You would be amazed at how much some people obsess over their credit scores. I’ve seen Internet forums where people share their experiences regarding their scores, what their score was the last time they checked, etc. It’s a hobby for these people, like stamp collecting.

I am not one of those people. But I do realize the importance of a good credit score when it comes to the home buying process. And that’s what I want to share with you today. Here are ten things every first-time buyer should know about the credit, mortgage loans, and the relationship between them.

10 Things a Home Buyer Should Know About Credit

1. Your credit score does not come out of thin air. It is based on your financial behavior. Good financial behavior will help you earn a good score. Bad behavior on the other hand … well, you get the idea. So don’t blame the credit-reporting bureaus for your score — it comes from your own actions.

2. In the point #1 above, “good financial behavior” can be defined as paying your bills on time, managing your debt, and using credit sparingly.

3. There are several types of credit scores. Your FICO score is the one used by most lenders, so it’s the one you should care about the most. This score will range from 300 to 850. Just like in high school, a higher score is better.

4. Mortgage lenders will look at several aspects of your financial condition when considering you for a loan. Your credit score is one of the top-three factors. Your current debt and income levels also rank high on the list.

5. A higher score will help you (A) get approved for a mortgage loan and (B) secure a good / low interest rate on that loan. A low score will make it harder to do these things.

6. You actually have three different credit scores — one produced by each of the three credit-reporting agencies: TransUnion, Equifax and Experian. They do not always match.

7. At the time of this blog post, there is no way to get your credit score without paying a small fee. You will often see “free” scores offered on websites, but it will require you to sign up for some kind of credit-monitoring service. Save your money and just get the scores.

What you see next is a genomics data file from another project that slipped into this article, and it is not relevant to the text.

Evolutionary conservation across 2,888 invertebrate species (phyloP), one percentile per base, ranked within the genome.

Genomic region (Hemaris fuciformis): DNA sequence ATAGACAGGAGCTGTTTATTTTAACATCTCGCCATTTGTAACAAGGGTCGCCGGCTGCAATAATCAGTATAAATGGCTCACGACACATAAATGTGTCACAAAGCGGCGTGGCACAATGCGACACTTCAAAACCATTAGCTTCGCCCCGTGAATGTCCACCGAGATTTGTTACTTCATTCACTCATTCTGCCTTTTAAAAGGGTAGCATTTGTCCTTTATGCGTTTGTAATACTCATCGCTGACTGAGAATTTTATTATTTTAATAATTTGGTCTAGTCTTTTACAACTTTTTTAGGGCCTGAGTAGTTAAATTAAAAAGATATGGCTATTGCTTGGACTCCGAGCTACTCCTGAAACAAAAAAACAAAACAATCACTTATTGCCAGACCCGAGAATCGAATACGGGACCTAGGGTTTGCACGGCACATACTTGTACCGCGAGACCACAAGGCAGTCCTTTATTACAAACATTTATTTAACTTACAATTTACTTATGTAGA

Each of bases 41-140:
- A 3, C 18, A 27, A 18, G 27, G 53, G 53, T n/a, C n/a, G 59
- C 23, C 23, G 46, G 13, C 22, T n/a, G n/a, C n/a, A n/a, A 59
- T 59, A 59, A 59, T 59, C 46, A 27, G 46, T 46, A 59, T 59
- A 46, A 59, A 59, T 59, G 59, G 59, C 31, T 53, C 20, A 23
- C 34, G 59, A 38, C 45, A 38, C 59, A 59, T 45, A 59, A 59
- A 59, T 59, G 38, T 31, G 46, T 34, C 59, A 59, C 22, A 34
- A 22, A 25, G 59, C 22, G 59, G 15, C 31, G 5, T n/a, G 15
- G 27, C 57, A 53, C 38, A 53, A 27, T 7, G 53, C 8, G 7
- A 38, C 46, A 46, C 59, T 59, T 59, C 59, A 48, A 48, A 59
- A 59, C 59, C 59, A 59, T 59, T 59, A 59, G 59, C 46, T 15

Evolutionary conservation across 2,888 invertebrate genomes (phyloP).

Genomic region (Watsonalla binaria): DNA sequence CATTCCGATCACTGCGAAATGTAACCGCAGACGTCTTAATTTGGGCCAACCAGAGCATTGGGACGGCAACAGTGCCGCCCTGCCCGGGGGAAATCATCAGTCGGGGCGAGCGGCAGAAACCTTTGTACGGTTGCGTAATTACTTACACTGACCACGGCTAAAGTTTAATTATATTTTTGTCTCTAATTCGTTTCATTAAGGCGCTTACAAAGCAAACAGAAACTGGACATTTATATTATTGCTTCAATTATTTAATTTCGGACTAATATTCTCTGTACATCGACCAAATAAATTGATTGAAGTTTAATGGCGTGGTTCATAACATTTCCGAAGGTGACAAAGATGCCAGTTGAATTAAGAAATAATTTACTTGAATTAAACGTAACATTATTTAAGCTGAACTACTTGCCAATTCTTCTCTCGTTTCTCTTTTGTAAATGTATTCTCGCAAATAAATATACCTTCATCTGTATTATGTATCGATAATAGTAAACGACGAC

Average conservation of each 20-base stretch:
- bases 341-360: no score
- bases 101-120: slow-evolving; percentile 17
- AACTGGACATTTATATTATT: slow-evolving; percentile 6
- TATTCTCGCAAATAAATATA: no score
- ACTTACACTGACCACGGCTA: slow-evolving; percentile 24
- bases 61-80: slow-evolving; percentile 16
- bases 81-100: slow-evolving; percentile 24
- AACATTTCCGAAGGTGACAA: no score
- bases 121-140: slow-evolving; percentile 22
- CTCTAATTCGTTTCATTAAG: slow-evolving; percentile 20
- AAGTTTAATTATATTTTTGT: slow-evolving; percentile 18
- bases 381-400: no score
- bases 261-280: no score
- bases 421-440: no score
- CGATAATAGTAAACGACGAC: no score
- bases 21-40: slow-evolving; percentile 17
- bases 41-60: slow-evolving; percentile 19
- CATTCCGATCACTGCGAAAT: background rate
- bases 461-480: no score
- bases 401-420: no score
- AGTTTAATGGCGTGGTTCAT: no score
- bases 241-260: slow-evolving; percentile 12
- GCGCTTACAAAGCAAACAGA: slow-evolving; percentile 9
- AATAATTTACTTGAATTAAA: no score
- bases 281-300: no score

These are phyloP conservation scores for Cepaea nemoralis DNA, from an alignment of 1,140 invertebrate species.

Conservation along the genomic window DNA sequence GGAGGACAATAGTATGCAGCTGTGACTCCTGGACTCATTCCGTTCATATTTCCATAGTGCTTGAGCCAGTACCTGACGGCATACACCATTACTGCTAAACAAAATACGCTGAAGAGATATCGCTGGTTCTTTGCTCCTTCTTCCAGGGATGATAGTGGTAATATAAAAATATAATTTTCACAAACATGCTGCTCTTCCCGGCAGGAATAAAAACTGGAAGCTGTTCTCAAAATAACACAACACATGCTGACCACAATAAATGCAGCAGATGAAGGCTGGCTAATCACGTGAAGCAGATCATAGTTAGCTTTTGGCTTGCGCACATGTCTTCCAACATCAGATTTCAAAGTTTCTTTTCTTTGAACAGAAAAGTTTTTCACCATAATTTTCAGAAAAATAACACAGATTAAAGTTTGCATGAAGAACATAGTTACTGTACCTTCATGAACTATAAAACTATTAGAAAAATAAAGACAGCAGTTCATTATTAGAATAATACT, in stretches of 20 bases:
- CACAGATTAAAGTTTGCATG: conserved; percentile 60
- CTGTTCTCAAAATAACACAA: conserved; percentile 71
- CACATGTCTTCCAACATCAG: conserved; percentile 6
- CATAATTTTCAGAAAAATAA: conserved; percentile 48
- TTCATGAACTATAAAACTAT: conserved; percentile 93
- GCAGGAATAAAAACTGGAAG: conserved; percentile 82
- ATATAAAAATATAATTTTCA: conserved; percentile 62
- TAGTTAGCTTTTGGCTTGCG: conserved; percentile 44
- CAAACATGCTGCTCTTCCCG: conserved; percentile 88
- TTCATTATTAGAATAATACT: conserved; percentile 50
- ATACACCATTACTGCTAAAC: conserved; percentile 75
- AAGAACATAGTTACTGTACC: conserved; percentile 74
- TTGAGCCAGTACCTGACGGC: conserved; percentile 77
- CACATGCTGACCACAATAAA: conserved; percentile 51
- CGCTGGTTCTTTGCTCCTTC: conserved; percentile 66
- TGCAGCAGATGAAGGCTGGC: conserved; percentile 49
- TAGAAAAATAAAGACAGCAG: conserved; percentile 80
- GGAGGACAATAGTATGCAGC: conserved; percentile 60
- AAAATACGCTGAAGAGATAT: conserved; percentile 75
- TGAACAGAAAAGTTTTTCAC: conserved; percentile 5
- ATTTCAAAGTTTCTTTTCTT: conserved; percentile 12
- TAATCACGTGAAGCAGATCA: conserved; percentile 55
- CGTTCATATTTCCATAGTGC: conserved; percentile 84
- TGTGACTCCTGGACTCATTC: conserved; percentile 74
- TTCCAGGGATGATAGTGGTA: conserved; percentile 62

8. You can get all three of your credit reports (different from your scores) for free, once per year. The government actually mandates this by law. The only website recognized and regulated by the FTC for this process is

9. If your score is low, you can improve it by reducing your credit card balance, by paying all of your bills on time (especially loans and credit card accounts), and by fixing any errors on your credit reports.

10. There is a ton of misinformation and confusion surrounding this topic. But it’s not as complicated as some people make it out to be. Good financial activity leads to a good score. And the reverse is true for bad financial activity. You are in complete control of your credit score — nobody can improve it but you.

I hope you found this lesson helpful, and I wish you well in your home buying efforts. If you’d like more information on the subject of credit and mortgage loans, check out this page of the Cornett Communications website.

Citation Note: The original version of this article was written by Brandon Cornett. Brandon is the publisher of the Home Buying Institute, which includes one of the largest libraries of mortgage advice for home buyers.

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